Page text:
Tackling Blight in Your Neighborhood
Blight defined: destructive force: something that spoils or damages things severely; ruined state: a severely spoiled or ruined state, especially of an urban area. Now, apply the definition to the abandoned/foreclosed properties in your neighborhood. What should you do to prevent blight?
Well, one would reasonably think that if a pickup truck arrives at a recently abandoned home, enters the property with a key and comes out with copper, a boiler, toilets, carpet, blinds and more…in broad daylight, calling the police is step one. I am here to sadly say that after witnessing the above scenario actually take place, I, along with at least five other neighbors, dialed 911 and reported the crime-in-action. The police never showed. Patience dear reader, it gets worse. The same incident repeated every day after, for an entire week. We called the police and again, nothing happened, either time. I am now the neighbor of a home that has been occupied for over 35 years and is now barren, stripped, and nowhere near marketable.
According to an article from the Center for American Progress, banks put up for auction or took possession of more than 165,000 homes during November of 2008 alone, many of which continue to sit vacant and attract blight. An additional $5 billion toward neighborhood stabilization would allow the federal government to provide grants to states and cities for local nonprofits to purchase these properties in bulk, then rehabilitate them and offer them for sale or rent at affordable prices. It is hoped that “the restored properties will no longer be a drain on local resources, as municipalities must now cover rising costs ranging from trash removal, grass cutting, and boarding up vacant properties to more serious problems of vandalism, increased property and personal crime rates, and arson.”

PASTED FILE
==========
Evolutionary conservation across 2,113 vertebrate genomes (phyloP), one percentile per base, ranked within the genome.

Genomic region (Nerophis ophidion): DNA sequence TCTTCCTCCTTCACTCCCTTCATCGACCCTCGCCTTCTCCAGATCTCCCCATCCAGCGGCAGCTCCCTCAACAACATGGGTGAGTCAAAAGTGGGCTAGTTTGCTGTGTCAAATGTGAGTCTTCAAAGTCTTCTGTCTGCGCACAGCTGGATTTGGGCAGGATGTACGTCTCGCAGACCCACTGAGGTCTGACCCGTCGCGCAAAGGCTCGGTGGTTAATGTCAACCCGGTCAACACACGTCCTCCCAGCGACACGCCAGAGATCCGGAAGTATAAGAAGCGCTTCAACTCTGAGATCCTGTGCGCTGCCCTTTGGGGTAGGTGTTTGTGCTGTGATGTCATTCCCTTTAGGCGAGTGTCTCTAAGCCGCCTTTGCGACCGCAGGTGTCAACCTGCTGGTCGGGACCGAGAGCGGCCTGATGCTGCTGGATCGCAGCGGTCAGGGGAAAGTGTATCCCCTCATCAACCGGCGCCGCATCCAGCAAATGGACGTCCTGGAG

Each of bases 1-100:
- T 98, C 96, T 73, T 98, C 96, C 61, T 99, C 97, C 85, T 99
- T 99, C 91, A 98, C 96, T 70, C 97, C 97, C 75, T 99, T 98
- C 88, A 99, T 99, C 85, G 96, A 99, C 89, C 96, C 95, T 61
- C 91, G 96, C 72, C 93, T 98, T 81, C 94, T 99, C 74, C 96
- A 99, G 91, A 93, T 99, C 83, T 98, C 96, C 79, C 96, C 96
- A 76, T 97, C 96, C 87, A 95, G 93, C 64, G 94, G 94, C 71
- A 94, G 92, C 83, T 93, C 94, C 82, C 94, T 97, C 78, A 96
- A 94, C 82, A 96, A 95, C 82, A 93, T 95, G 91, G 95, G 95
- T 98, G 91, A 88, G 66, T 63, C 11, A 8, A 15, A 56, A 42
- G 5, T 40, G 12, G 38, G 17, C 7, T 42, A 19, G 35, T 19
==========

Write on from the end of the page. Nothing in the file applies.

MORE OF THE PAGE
Ok. How does this work? The longer a property sits vacant, attracting blight within neighborhoods where homeowners have lived for nearly 40 years or more, the more money the state will possibly receive for restoration of these neglected properties?
Also, non-profits are often insufficiently funded for their administrative and operational expenses. When funds do finally arrive, and properties are eventually acquired, how much time will have passed? What will have become of the forty years-plus residencies occupied by the Williams, Smiths, Adams, Edwards and Wrights?
All I can say right now is “Wow!” I wonder if our ignored calls to the authorities, that we pay voluntarily/involuntarily to protect and serve us was simply negligence, due to absence of gun shots in our complaints or were our ignored calls a new procedure in a strategic plan? Either way, there was an underlying message within it all: See no evil, hear no evil, and speak no evil…until your property value is non-existent. Really? Hmm… I have a message of my own: “Good luck with that, because I find sitting on the sidelines quite boring and am committed to getting involved and changing the things that I complain about. I will write, speak, sing, and/or dance a jig to encourage others to do the same.”